Effects of a Novel mGluR5 Negative Allosteric Modulator on Alcohol Drinking, Neurochemistry, and Brain Reactivity to Alcohol Cues in Alcohol Use Disorder

Date Added
October 6th, 2020
PRO Number
Pro00102334
Researcher
James Prisciandaro

List of Studies


Keywords
Alcohol, Brain, Drug Studies, Substance Use
Summary

This Phase II clinical research study evaluates both the safety and effectiveness of an FDA-regulated medication presently in the initial stages of development for alcohol use disorder treatment (GET73), and will test whether GET73 alters brain chemicals and function, response to alcohol ingestion, and the desire for alcohol. Participants will be randomly assigned to one of two medication treatment groups (GET73 or placebo). Study medication will be taken for 8 days, with approximately 4 study visits, and a "bar-lab" procedure and 2 MRI brain imaging scans will be completed. Questionnaires and clinical interview measures will be completed at study visits along with consistent assessment of potential side effects from study medication.

Institution
MUSC
Recruitment Contact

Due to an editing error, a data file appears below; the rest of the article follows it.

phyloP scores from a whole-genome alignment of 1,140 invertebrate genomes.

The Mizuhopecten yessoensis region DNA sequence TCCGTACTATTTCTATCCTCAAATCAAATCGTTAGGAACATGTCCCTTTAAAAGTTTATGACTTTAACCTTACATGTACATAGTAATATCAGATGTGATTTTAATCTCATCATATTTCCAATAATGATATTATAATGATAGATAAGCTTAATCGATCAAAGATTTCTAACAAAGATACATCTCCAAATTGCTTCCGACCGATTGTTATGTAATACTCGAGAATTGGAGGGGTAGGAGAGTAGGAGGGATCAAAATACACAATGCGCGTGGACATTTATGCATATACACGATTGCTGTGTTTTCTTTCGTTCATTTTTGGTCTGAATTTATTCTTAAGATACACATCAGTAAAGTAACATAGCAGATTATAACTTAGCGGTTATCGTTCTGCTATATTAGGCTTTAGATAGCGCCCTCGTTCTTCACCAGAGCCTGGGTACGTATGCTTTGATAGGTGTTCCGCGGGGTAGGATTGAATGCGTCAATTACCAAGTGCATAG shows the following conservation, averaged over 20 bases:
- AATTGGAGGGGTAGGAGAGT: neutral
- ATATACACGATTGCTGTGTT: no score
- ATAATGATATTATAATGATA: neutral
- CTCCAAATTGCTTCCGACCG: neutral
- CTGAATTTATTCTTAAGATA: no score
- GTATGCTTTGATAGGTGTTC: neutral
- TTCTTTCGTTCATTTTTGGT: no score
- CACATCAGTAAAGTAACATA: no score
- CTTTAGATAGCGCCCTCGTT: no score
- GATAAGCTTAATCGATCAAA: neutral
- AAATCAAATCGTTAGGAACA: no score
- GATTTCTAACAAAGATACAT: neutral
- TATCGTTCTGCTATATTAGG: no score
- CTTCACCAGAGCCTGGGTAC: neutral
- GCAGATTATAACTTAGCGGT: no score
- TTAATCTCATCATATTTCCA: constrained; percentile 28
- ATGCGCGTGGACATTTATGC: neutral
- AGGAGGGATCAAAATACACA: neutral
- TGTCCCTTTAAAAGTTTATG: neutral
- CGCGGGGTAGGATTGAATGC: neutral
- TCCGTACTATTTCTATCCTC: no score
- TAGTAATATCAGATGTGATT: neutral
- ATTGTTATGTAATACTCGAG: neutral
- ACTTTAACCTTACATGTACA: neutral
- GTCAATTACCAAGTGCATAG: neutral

Katy Fuqua
(843) 792-1452
fuquama@musc.edu

Imaging Framework for Testing GABAergic/glutamatergic Drugs in Bipolar Alcoholics

Date Added
April 4th, 2017
PRO Number
Pro00064964
Researcher
James Prisciandaro

List of Studies


Keywords
Alcohol, Depression, Mental Health, Psychiatry, Substance Use
Summary

This study examines the effects of the medication gabapentin and the supplement n-acetylcysteine among individuals with Bipolar Disorder who regularly drink alcohol. Participants in this study will take gabapentin, n-acetylcysteine, and matched placebo (one at a time) for 5 days each. There are 8 study visits, including 3 MRI scans.

Institution
MUSC
Recruitment Contact
Sara Hix
843-792-0572
hixs@musc.edu

Charleston ARC Clinical Project 4- Cortical rTMS as a tool to change craving and brain reactivity to alcohol cues

Date Added
December 1st, 2015
PRO Number
Pro00050256
Researcher
James Prisciandaro

List of Studies


Keywords
Alcohol, Brain, Substance Use
Summary

This study examines the effects of non-invasive brain stimulation as a tool to change the brain's response to alcohol cues. There are 3 study visits. At each study visit participants will receive a single session of real or sham transcranial magnetic stimulation (TMS) followed by an MRI scan. This study does not involve alcohol treatment. Interested individuals must be referred for participation by the Charleston Alcohol Research Center Clinical Intake and Assessment Core. For more information, call 792-1222 or email alcoholstudy@musc.edu.

Institution
MUSC
Recruitment Contact
Charleston Alcohol Research Center
(843) 792-1222
alcoholstudy@musc.edu



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